Northrop, James H.

SUBJECT AREA: Textiles
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fl. 1890s Keighley, Yorkshire, England
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English-born American inventor of the first successful loom to change the shuttles automatically when the weft ran out.
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Although attempts had been continuing since about 1840 to develop a loom on which the shuttles were changed automatically when the weft was exhausted, it was not until J.H.Northrop invented his cop-changer and patented it in the United States in 1894 that the automatic loom really became a serious competitor to the ordinary power loom. Northrop was born at Keighley in Yorkshire but emigrated to America, where he developed his loom. In about 1891 he appears to have been undecided whether to work on the shuttle-changing system or the copchanging system, for in that year he took out three patents, one of which was for a shuttle changer and the other two for cop-changers.
A communication from W.F.Draper, Northrop's employer, was used in 1894 as a patent in Britain for a cop-or bobbin-changing automatic loom, which was in fact the Northrop loom. A further five patents for stop motions were taken out in 1895, and yet another in 1896. In one shuttle-box, a feeler was pushed through a hole in the side of the shuttle each time the shuttle entered the box. When the cop of weft was full, the loom carried on working normally. If lack of weft enabled the feeler to enter beyond a certain point, a device was activated which pushed a full cop down into the place of the old one. The full cops were contained in a rotary magazine, ready for insertion.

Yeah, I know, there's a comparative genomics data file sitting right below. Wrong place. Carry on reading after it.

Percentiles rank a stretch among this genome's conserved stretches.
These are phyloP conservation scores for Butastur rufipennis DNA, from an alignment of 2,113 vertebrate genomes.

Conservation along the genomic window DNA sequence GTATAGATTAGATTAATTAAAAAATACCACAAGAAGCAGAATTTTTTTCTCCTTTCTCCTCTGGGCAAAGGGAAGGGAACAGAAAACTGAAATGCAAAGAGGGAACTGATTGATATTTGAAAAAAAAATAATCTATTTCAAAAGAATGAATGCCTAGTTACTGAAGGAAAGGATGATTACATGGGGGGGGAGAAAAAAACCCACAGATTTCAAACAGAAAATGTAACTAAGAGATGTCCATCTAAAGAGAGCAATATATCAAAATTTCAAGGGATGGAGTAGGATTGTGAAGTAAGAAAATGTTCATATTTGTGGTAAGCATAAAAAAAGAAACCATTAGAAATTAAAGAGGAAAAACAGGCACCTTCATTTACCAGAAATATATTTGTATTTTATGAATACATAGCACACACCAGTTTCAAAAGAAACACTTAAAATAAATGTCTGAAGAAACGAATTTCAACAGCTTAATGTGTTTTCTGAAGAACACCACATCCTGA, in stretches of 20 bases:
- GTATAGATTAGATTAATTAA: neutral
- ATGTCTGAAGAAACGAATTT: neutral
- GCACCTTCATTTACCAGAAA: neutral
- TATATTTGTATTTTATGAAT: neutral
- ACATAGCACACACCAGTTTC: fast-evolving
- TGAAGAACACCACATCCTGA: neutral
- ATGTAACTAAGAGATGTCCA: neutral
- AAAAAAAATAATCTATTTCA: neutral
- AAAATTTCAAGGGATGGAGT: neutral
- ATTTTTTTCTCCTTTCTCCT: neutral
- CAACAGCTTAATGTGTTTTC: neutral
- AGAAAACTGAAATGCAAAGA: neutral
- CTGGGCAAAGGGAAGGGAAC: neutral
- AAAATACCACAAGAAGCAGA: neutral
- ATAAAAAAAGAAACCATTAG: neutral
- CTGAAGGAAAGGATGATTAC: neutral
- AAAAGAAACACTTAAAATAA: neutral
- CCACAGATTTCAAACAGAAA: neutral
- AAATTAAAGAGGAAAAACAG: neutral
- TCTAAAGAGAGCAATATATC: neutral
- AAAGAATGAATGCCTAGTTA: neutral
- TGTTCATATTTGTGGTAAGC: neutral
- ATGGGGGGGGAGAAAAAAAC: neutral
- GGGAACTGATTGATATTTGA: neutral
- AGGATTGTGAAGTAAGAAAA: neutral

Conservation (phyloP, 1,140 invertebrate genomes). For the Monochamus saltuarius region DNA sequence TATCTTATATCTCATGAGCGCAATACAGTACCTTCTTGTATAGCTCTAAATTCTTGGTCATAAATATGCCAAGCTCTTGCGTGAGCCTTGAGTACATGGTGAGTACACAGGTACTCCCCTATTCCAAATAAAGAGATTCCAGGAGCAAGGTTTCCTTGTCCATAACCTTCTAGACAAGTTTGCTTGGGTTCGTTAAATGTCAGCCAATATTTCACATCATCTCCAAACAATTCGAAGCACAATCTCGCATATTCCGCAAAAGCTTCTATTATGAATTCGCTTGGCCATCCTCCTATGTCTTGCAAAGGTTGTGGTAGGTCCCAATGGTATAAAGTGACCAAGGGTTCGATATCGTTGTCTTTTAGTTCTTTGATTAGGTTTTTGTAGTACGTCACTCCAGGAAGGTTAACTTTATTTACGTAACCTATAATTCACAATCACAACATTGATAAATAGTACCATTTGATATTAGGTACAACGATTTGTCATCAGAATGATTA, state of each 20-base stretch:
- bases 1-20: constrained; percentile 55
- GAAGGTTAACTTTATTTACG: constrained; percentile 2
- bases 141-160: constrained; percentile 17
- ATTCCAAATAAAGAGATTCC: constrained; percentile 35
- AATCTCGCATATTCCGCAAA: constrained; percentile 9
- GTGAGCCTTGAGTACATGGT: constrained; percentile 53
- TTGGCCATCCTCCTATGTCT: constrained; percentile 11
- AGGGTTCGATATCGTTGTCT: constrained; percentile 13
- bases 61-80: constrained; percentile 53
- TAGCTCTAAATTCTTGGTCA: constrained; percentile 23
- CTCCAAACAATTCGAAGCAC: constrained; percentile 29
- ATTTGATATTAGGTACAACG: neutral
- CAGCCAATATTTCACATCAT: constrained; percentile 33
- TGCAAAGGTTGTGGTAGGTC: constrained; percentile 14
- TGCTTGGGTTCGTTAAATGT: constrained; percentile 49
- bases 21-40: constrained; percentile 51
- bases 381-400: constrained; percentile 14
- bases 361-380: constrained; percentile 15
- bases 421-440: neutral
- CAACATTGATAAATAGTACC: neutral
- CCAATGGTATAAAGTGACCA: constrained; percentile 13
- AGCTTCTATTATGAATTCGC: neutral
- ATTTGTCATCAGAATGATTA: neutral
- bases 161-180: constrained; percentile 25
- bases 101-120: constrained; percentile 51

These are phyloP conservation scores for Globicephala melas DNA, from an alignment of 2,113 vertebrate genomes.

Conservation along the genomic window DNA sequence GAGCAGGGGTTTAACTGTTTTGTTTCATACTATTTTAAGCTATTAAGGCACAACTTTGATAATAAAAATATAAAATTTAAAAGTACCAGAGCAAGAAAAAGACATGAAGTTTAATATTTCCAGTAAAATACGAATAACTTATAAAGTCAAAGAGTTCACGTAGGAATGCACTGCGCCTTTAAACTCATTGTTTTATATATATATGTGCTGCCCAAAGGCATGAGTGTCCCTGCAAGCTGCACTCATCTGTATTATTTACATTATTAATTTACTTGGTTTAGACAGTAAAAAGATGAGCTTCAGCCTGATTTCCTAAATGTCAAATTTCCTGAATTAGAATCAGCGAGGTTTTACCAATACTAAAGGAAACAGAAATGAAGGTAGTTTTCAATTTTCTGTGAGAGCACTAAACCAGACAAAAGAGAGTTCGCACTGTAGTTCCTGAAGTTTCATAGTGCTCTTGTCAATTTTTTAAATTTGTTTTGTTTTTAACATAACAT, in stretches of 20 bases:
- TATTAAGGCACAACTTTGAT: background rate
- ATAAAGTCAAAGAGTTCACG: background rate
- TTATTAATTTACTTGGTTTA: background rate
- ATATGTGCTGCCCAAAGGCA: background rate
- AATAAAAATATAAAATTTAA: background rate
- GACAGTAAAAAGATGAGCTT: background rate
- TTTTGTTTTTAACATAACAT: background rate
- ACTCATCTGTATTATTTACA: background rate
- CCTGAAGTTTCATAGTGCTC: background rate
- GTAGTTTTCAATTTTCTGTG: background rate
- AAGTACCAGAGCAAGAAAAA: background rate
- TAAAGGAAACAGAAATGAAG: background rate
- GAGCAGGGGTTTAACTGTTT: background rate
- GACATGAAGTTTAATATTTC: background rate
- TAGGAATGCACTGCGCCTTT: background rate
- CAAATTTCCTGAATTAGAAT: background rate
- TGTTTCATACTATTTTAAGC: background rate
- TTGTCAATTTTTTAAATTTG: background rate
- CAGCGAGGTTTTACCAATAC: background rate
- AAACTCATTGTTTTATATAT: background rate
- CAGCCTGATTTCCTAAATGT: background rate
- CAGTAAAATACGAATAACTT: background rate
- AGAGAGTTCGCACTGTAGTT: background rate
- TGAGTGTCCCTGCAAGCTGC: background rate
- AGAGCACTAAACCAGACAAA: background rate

The full Northrop loom comprised several basic inventions in addition to the cop-changer, namely a self-threading shuttle, a weft-fork mechanism to stop the loom, a warp let-off mechanism and a warp-stop motion. The Northrop loom revolutionized cotton weaving in America and the Northrop system became the basis for most later automatic looms. While Northrop looms were made in America and on the European continent, they never achieved much popularity in Britain, where finer cloth was usually woven.
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Further Reading
W.A.Hanton, 1929, Automatic Weaving, London (describes the Northrop loom and has good illustrations of the mechanism).
W.English, 1969, The Textile Industry, London (explains the Northrop system). C.Singer (ed.), 1958, A History of Technology, Vol. V, Oxford: Clarendon Press.
RLH

Biographical history of technology. - Taylor & Francis e-Librar. . 2005.

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